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Subject:
From:
"John M. Carroll" <[log in to unmask]>
Reply To:
John M. Carroll
Date:
Mon, 6 Feb 2006 11:07:02 -0500
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Reviewer Merits

We, the undersigned journal editors, hope that you encourage your  
colleagues to participate in the peer review process, and that you  
include reviewing as part of your evaluation of scholarly productivity.

The future of scholarly publication elicits active conversation in  
the academy.  Regardless of the policies and technologies that will  
eventually dominate, the kernel of peer review will surely remain.   
There are some important developments occurring that should be  
recognized by everyone involved in the peer review enterprise.  Most  
publishers are adopting manuscript management systems where authors  
post electronic versions of their papers, editors select reviewers,  
reviewers retrieve and post reviews, and editors make and report  
decisions.  These systems maintain detailed information about the  
entire publication process, including the peer review component.   
This information is the basis for a variety of reports that  
publishers and editors can use to improve work flow and insure high  
quality publications.  A number of issues are emerging related to  
mining these data, insuring integrity, and ownership of reviews,  
however, this note is meant to raise one specific issue and make a  
plea regarding peer reviewing.

Peer review is crucial to scholarly publication, but it is also the  
most time-intensive step.  Reviewers are asked to volunteer their  
time to read and write critical and constructive reviews and this  
takes time.  As creative acts, reviews vary greatly in quality, and  
editors over time come to know reviewers who write thoughtful and  
timely reviews and those who write causal reviews or refuse to review  
at all.  Electronic manuscript systems easily provide time data for  
reviewers and some offer rating scales and note fields for editors to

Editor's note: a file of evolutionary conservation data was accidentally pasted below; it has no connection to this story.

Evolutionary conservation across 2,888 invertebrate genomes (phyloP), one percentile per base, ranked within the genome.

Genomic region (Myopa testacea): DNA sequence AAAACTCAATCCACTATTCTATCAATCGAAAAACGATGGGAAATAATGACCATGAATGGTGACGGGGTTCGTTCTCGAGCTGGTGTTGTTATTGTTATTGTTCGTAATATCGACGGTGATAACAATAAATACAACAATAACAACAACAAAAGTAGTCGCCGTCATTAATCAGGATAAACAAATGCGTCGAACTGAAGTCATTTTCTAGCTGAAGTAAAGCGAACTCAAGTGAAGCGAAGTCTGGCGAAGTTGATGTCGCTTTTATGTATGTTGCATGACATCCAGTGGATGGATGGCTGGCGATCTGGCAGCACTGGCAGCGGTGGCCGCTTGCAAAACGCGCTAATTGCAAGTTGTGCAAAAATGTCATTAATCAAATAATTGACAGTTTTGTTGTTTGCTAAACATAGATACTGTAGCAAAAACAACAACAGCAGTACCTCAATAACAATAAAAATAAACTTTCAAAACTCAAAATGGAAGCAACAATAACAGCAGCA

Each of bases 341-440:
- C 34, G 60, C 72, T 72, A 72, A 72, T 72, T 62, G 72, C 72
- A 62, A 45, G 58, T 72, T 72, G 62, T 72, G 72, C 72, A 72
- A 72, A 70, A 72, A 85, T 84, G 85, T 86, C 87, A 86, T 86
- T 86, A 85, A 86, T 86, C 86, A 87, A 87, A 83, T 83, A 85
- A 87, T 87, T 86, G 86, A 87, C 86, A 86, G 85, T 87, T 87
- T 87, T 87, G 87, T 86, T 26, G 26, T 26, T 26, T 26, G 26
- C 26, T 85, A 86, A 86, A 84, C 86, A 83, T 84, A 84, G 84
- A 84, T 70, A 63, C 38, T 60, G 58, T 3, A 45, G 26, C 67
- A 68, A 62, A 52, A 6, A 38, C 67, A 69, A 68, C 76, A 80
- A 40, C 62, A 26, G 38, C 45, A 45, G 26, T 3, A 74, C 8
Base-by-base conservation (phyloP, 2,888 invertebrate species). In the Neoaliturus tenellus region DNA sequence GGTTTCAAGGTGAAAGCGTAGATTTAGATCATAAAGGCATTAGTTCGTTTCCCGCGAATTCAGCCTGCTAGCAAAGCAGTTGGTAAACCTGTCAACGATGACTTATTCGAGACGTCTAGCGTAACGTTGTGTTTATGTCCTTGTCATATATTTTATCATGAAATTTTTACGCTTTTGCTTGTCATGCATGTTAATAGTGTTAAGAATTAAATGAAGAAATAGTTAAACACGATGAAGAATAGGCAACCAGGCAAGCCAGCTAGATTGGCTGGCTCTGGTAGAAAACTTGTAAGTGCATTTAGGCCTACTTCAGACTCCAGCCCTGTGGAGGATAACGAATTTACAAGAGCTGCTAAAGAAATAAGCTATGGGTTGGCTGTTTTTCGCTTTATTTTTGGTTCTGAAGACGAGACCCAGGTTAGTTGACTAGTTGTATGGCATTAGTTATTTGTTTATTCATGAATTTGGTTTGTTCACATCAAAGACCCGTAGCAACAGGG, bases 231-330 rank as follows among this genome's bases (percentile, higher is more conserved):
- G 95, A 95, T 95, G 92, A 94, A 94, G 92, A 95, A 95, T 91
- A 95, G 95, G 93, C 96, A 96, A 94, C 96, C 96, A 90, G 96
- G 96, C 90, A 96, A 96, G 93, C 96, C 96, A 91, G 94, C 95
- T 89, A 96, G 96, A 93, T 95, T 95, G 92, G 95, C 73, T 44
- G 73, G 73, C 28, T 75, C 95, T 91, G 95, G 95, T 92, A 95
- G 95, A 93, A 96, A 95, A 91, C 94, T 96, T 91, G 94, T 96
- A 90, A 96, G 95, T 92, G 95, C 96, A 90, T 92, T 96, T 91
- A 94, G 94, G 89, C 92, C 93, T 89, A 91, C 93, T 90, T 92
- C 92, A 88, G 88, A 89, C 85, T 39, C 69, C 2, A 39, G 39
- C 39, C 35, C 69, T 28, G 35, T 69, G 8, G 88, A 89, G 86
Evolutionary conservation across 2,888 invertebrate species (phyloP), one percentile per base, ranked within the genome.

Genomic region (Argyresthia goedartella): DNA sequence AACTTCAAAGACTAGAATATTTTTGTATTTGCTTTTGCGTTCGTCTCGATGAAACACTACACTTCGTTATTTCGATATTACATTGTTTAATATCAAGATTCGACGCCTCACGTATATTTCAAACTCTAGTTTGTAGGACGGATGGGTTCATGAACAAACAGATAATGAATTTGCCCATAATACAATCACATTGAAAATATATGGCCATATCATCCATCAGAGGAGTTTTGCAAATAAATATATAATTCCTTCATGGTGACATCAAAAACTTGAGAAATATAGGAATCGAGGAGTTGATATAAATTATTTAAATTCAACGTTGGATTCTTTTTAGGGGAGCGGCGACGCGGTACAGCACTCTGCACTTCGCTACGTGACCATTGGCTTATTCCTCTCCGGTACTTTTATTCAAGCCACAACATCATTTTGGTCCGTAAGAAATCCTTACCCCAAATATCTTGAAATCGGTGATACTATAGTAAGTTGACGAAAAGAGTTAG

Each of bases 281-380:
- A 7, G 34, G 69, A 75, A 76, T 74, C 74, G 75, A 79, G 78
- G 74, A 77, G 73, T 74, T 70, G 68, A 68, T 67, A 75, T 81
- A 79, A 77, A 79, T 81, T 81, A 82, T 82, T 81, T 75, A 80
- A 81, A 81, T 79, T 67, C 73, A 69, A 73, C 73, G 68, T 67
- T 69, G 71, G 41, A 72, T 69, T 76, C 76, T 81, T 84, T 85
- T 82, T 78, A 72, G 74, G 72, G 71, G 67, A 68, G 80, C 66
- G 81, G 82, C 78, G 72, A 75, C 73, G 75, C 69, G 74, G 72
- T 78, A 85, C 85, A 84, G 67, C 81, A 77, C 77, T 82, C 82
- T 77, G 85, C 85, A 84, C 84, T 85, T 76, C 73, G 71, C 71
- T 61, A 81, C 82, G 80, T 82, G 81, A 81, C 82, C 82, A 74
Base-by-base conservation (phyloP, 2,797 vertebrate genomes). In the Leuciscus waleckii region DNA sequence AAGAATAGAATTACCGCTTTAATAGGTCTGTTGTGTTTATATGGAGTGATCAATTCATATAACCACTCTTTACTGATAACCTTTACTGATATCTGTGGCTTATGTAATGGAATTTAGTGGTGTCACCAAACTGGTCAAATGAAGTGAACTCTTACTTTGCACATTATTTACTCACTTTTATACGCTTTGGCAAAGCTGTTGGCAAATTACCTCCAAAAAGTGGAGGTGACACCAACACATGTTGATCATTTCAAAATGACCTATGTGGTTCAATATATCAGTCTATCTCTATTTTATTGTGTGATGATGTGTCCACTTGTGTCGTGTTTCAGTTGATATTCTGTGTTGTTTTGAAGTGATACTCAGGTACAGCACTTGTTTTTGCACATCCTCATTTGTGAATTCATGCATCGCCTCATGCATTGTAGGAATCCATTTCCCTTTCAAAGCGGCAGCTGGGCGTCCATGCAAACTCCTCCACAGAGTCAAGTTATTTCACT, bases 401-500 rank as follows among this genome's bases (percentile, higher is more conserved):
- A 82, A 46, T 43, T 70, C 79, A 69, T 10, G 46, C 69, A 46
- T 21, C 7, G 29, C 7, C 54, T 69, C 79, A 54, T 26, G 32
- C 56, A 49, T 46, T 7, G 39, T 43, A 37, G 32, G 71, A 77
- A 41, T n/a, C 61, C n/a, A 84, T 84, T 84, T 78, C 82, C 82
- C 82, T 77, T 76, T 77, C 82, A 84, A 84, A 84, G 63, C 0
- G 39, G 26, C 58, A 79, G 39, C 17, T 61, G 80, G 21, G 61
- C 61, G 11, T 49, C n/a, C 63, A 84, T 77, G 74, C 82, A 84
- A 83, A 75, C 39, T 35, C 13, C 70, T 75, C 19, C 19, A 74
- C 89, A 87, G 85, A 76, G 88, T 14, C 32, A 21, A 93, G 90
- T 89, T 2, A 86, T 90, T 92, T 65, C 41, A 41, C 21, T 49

evaluate review quality.  Many of us (editors) are beginning to use  
these capabilities and, over time, we will be able to have systematic  
and persistent reviewer quality data.  Graduate students, faculty,  
chairs, and deans should be aware that these data are held.  Our plea  
to everyone is two-fold:

First, please do thoughtful and timely reviews and encourage your  
colleagues to participate in the peer review process. The future of  
scholarly publication depends on this!

Second, please develop and discuss ways to include reviewing as part  
of your scholarly productivity assessments. Help make peer review a  
visible part of the reward structure to both recognize critical  
reviewing as an important scholarly activity as well as bolster its  
role in the publication process.

Gary Marchionini,  Editor-in-Chief, ACM Transactions on Information  
Systems

Tefko Saracevic, Editor-in-Chief, Information Processing & Management

Jack Carroll, Editor-in-Chief, ACM Transactions on Computer-Human  
Interaction

Donald Kraft,  Editor-in-Chief, Journal of the American Society for  
Information Science and Technology

William Hersh, Josiane Mothe, & Justin Zobel, Editors-in-Chief,   
Information Retrieval

Peter Hernon & Candy Schwartz, Editors-in-Chief, Library &  
Information Science Research

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